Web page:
A rover prototype designed to collect oxygen and metals from the moon has been unveiled in Adelaide as part of the Australian Rover Challenge.

It is hoped the Australian-built lunar rover will eventually collect and transport lunar soil to a NASA-run facility on the moon, where resources will be extracted to help astronauts breathe on the moon and create rocket fuel to travel back to earth or through the solar system.

The rover is set to be named Roo-ver, after the title received the most votes in a public competition to name the vehicle.

“It will be a semi-autonomous rover that will drive around the lunar south pole looking for regolith of interest, which is lunar soil, it will then collect that regolith and bring it back to the lander where NASA will have a processing unit that will extract oxygen and other metals out of the regolith,” technical director Joseph Kenrick said.

Technical director with Lunar Outpost Oceania Joseph Kenrick said students from universities across Australia are learning how to rapidly design, build, and test rovers.(Supplied)

The prototype was created over nine months by the ELO2 consortium and funded by the Australian Space Agency.

ELO2 is one of two Australian consortiums working on rover designs, with plans to send a real version to the Moon later this decade.

The designers said the rover showcased Australia’s expertise in mining and robotics in extreme environments.

“It’s the first full-scale resource extraction mission on the moon, and it’s a great stepping stone into unlocking the infinite resources and energy of space,” Mr Kenrick said.

Mechanical engineer Chloe Chang said it was an important time in space science.

“It’s a really exciting time with NASA going back to the moon and Mars in this generation, which is not something that comes around every decade,” Ms Chang said.

“It’s really a once in a lifetime time.”

Mechanical engineer Chloe Chang said it was an exciting time to be involved in Australia’s space industry.(Supplied)

She said the rover’s mission was to help create a “sustainable ecosystem” that was “economically viable” for moon and space travel.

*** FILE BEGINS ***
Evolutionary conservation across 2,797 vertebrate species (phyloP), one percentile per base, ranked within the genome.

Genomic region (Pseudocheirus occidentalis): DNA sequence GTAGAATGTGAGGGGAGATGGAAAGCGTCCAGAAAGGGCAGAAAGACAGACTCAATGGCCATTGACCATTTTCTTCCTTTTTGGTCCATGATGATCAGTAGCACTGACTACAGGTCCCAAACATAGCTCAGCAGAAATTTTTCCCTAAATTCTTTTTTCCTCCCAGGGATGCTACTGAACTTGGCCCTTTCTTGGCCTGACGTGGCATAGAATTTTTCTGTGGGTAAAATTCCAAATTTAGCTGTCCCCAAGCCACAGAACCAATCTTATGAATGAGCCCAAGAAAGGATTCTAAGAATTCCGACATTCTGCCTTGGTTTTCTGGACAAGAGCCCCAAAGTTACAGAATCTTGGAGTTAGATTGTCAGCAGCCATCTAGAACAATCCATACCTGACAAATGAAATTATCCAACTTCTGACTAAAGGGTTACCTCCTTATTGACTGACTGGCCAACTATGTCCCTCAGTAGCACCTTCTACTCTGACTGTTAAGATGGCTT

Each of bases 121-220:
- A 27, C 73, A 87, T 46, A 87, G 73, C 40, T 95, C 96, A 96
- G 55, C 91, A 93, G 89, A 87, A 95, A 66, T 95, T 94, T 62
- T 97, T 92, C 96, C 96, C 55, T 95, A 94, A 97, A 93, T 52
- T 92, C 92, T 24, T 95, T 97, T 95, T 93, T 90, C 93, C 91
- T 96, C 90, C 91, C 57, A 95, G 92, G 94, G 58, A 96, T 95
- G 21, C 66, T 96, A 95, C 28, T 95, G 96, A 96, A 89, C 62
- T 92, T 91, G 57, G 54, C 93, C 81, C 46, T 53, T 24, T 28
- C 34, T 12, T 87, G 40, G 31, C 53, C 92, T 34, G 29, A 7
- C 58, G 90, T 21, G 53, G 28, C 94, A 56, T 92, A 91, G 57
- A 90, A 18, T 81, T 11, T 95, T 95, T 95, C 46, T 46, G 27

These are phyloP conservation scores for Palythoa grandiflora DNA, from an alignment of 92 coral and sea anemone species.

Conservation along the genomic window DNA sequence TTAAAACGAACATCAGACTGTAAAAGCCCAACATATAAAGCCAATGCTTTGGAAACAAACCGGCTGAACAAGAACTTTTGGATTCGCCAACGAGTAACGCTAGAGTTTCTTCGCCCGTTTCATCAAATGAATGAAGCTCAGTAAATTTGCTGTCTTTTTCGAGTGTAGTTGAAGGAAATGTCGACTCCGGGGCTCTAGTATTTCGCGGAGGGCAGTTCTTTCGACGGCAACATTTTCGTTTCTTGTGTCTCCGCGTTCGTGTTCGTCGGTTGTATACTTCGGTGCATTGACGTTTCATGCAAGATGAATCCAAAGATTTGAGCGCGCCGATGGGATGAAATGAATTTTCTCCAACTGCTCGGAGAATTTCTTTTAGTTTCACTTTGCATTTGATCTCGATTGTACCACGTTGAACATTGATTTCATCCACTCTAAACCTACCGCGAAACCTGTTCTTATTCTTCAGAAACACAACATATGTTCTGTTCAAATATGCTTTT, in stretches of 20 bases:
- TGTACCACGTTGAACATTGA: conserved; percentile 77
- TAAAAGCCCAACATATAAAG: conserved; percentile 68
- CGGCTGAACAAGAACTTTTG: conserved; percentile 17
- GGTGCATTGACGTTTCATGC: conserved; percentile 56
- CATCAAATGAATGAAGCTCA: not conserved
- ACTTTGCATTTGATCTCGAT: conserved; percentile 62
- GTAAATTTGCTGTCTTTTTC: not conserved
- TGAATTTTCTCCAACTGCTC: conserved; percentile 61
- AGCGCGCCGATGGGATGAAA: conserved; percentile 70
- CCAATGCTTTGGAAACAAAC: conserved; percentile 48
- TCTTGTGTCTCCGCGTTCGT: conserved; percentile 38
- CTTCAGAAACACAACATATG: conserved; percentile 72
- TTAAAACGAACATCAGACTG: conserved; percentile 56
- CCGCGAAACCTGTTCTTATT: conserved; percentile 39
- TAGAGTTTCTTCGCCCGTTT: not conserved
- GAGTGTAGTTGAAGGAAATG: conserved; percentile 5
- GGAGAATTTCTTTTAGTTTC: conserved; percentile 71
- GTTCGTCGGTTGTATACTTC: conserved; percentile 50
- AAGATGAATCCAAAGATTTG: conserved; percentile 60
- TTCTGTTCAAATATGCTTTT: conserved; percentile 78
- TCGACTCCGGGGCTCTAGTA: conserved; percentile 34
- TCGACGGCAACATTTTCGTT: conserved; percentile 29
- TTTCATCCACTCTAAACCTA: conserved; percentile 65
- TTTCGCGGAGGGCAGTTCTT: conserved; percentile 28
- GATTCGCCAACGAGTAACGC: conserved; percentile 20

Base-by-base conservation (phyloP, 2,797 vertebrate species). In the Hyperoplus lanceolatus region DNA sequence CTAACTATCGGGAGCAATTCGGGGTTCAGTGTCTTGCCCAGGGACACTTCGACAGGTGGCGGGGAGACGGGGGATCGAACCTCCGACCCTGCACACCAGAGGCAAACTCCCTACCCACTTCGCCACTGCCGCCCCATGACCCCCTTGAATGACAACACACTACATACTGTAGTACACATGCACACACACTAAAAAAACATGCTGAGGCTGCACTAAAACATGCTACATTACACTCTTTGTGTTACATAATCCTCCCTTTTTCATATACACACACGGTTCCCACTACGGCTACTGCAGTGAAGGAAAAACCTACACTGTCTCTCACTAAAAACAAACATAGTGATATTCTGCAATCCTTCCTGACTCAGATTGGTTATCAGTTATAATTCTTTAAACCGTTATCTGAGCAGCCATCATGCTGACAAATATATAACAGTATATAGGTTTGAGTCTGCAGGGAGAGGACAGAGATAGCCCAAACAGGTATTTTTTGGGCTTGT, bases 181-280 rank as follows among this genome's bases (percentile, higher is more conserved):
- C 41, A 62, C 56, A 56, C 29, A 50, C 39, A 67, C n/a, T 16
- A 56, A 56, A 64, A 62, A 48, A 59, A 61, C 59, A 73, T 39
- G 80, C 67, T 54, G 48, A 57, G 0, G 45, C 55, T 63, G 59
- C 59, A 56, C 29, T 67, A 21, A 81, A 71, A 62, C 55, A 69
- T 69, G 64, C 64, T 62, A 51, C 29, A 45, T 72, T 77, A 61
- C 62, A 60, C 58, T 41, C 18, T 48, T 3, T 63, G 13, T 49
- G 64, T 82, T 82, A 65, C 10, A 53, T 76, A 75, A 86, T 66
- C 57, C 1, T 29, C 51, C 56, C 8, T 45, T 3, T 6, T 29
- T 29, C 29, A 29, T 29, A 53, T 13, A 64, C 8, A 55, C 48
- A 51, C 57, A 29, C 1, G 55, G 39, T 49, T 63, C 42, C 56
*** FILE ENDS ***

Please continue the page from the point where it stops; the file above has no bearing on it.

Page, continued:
“Setting up that robotic workforce on the moon that can set up the lunar base for the astronauts [and] collect resources, so we don’t have to be bringing our own water and our own oxygen up there… because obviously the more weight you want to put into those rockets the more fuel you need [and] the more expensive it is,” Ms Chang said.

Roo-ver, which is expected to weigh around 20 kilograms and be roughly the size of a check-in suitcase, is set to travel to the Moon as part of NASA’s Moon to Mars initiative.

The federal government has pledged $150 million to the initiative, including $50 million for the Trailblazer rover program which Roo-ver is part of.

The two Australian consortiums, ELO2 and AROSE, have received $4 million each to develop designs for the rover, with one design to be selected for the mission.

As part of the unveiling of the ELO2 prototype, students from Hamilton Secondary College suited up in astronaut gear to watch the robot traverse the rocky terrain of a simulated crater.

Assistant principal Dr Sarah Baker said the school’s space academy program enabled students to explore space-based careers, with events like the Australian Rover Challenge an important opportunity for students to see real-life space technology and innovation.

“We were so proud, it links to our programs but also showcases the fact that Australia is involved in an international program – we’re working with NASA to send a rover to the moon, it’s amazing,” Dr Baker said.

Students from Adelaide’s Hamilton Space School took part in the Australian Rover Challenge.(Supplied)

She said a number of the school’s students had aspirations of becoming astronauts and that she would “love” to see them travel to space.

“I’m looking forward to one day seeing them on the moon or on Mars or building technology to get there and survive.”

The rover prototype will be tested at facilities across the country over the next few months to help inform the final design.

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